(This is part of the Slice of Life project)
A few weeks ago, we finally got a game system for our house. A Wii. This came after years of asking (by the kids, I swear) and after plenty of negotiations (they chose the Wii over cable television, which we don’t have) and then with parameters (they earn time with chores). This weekend, we got the Wii version of Mario Kart, which is a hopped up load of software fun.
Yesterday, I played it with my kids and the experience brought me back to my early days of Atari. It helped that I read an interesting article in the Boston Globe about a professor who studies the Atari phenomenon from the 1970s and how that little game changed our view of computers, technology and gaming. As I zoomed around the virtual Mario race track, avoiding all sorts of mushrooms and monkeys and things I don’t even know what they were, I realized that the Wii and the old Atari share a common trait: they are social games. There was a whole world of gaming systems that were designed for solitary play. Oh, you could get a friend to come along, but the design itself was clearly for single players. Not the Wii. It wants you to play with others (after you dole out cash for another Wii control, of course).And the old Atari, too. Pong and others were made for two people. You had to find a friend.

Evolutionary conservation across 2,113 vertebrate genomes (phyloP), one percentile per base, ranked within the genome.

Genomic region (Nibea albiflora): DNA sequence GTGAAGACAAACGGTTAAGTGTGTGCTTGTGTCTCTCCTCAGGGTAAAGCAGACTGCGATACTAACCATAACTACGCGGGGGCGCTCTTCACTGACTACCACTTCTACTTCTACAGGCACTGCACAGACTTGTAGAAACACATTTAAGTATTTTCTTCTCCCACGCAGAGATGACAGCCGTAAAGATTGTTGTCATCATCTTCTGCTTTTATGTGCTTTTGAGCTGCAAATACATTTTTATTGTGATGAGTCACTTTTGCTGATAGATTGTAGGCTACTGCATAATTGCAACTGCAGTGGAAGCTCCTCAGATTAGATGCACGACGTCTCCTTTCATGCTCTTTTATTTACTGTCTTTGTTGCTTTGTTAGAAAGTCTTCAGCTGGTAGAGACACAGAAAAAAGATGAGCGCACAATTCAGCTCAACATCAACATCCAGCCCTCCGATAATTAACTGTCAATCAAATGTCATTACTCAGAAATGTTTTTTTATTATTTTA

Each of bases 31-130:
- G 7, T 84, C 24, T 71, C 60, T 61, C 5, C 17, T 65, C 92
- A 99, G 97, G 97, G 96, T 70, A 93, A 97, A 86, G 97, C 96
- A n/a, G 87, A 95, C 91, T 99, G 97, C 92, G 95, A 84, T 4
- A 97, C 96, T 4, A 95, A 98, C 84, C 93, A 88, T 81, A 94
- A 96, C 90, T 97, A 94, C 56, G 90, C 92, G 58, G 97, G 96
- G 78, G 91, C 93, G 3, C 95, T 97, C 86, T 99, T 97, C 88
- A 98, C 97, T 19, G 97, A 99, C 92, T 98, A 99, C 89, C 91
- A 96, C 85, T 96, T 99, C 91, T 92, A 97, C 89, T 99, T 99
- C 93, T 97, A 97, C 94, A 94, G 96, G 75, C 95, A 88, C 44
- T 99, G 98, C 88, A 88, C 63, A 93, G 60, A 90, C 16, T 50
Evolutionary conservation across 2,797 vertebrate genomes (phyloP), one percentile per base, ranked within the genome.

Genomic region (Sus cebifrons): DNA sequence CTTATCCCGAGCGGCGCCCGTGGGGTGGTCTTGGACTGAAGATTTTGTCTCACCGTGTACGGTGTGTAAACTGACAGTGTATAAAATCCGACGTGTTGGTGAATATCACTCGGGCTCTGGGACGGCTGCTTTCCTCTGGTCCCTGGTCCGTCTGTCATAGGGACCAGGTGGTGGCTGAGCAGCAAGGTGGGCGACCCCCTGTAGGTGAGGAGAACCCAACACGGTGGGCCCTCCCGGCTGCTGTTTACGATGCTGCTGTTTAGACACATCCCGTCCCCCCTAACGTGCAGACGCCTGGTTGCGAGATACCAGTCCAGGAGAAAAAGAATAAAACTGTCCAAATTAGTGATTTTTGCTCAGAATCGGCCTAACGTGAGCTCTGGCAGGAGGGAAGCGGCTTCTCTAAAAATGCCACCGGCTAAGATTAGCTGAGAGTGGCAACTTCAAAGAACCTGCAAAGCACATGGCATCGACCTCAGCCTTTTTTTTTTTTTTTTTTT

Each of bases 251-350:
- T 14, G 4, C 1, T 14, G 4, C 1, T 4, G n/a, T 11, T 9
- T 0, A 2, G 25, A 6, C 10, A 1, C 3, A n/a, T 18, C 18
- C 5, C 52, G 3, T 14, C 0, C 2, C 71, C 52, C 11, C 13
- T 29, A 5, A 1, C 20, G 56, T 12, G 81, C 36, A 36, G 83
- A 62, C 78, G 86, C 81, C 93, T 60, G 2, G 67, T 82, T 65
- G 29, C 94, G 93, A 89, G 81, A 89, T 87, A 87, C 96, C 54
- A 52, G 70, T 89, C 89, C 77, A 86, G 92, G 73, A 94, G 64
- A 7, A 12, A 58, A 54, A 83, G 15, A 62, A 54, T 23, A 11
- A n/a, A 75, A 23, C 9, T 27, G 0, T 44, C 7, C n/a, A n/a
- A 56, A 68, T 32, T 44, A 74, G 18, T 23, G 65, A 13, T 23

As we rode our virtual carts, I liked that we were all together, laughing and shouting encouragement with each other, in the same room. We were not inside our brains, but outside in our lives. It has been some time since I played a video game console and the Wii, with its odd controller system, seemed strange, yet it isn’t. The developers were smart — they made a game that is an extension of your physical self. We played Mario Kart with little steering wheels. We bowl with real bowling movements, etc.
On the flip side, I have too many students who come in the morning, eyes red and tired, who admit to being up into all hours of the night (and sometimes, mornings) on their Xbox, or Wii, or whatever, and I know (from my childhood) all too well the lure of the screen. We have a system in place here that we hope avoids those problems. Meanwhile, we are having some family fun.
Peace (in games),